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  • Author or Editor: Christopher R. P. Lind x
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Omar K. Bangash, Megan Thorburn, Jimena Garcia-Vega, Susan Walters, Rick Stell, Sergio E. Starkstein and Christopher R. P. Lind

The caudal zona incerta target within the posterior subthalamic area is an investigational site for deep brain stimulation (DBS) in Parkinson disease (PD) and tremor. The authors report on a patient with tremor-predominant PD who, despite excellent tremor control and an otherwise normal neurological examination, exhibited profound difficulty swimming during stimulation. Over the last 20 years, anecdotal reports have been received of 3 other patients with PD who underwent thalamic or pallidal lesioning or DBS surgery performed at the authors’ center and subsequently drowned. It may be that DBS puts patients at risk for drowning by specifically impairing their ability to swim. Until this finding can be further examined in larger cohorts, patients should be warned to swim under close supervision soon after DBS surgery.

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Omar K. Bangash, Arosha S. Dissanayake, Shirley Knight, John Murray, Megan Thorburn, Nova Thani, Arul Bala, Rick Stell and Christopher R. P. Lind


Posterior subthalamic area (PSA) deep brain stimulation (DBS) targeting the zona incerta (ZI) is an emerging treatment for tremor syndromes, including Parkinson’s disease (PD) and essential tremor (ET). Evidence from animal studies has indicated that the ZI may play a role in saccadic eye movements via pathways between the ZI and superior colliculus (incerto-collicular pathways). PSA DBS permitted testing this hypothesis in humans.


Sixteen patients (12 with PD and 4 with ET) underwent DBS using the MRI-directed implantable guide tube technique. Active electrode positions were confirmed at the caudal ZI. Eye movements were tested using direct current electrooculography (EOG) in the medicated state pre- and postoperatively on a horizontal predictive task subtending 30°. Postoperative assessments consisted of stimulation-off, constituting a microlesion (ML) condition, and high-frequency stimulation (HFS; frequency = 130 Hz) up to 3 V.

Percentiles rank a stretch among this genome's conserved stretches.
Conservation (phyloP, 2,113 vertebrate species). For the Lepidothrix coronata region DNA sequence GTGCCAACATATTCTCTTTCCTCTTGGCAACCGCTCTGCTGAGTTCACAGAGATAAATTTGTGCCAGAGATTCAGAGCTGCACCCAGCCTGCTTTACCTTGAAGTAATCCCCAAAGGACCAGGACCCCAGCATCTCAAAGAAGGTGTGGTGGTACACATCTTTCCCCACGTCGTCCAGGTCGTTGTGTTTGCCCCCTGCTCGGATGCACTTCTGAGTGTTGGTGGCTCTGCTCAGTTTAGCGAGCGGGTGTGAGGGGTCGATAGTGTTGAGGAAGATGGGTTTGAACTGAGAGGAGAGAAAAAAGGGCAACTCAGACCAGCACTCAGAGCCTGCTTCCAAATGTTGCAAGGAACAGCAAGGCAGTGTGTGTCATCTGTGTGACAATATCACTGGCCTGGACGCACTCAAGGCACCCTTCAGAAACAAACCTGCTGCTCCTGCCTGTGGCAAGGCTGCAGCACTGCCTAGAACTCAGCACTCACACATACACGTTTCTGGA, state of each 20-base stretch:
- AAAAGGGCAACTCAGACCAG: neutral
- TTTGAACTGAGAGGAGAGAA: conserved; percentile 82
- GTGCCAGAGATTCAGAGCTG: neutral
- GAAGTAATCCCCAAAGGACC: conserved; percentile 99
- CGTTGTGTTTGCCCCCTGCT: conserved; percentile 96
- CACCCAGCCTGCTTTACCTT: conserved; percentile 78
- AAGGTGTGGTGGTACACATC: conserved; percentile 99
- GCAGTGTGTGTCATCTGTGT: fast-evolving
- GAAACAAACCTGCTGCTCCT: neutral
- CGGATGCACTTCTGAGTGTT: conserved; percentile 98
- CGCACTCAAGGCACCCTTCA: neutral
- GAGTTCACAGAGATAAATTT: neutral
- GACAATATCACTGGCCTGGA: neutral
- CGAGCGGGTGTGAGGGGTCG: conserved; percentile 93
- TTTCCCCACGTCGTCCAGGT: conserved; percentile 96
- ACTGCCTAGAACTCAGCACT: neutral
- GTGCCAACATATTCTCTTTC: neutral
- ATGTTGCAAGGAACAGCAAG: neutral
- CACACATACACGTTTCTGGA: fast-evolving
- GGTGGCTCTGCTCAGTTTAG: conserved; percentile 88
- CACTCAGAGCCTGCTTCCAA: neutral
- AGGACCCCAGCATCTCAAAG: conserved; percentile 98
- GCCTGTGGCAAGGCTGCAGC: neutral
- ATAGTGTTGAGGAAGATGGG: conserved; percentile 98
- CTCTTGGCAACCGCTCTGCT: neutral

With PSA HFS, the first saccade amplitude was significantly reduced by 10.4% (95% CI 8.68%–12.2%) and 12.6% (95% CI 10.0%–15.9%) in the PD and ET groups, respectively. With HFS, peak velocity was reduced by 14.7% (95% CI 11.7%–17.6%) in the PD group and 27.7% (95% CI 23.7%–31.7%) in the ET group. HFS led to PD patients performing 21% (95% CI 16%–26%) and ET patients 31% (95% CI 19%–38%) more saccadic steps to reach the target.


PSA DBS in patients with PD and ET leads to hypometric, slowed saccades with an increase in the number of steps taken to reach the target. These effects contrast with the saccadometric findings observed with subthalamic nucleus DBS. Given the location of the active contacts, incerto-collicular pathways are likely responsible. Whether the acute finding of saccadic impairment persists with chronic PSA stimulation is unknown.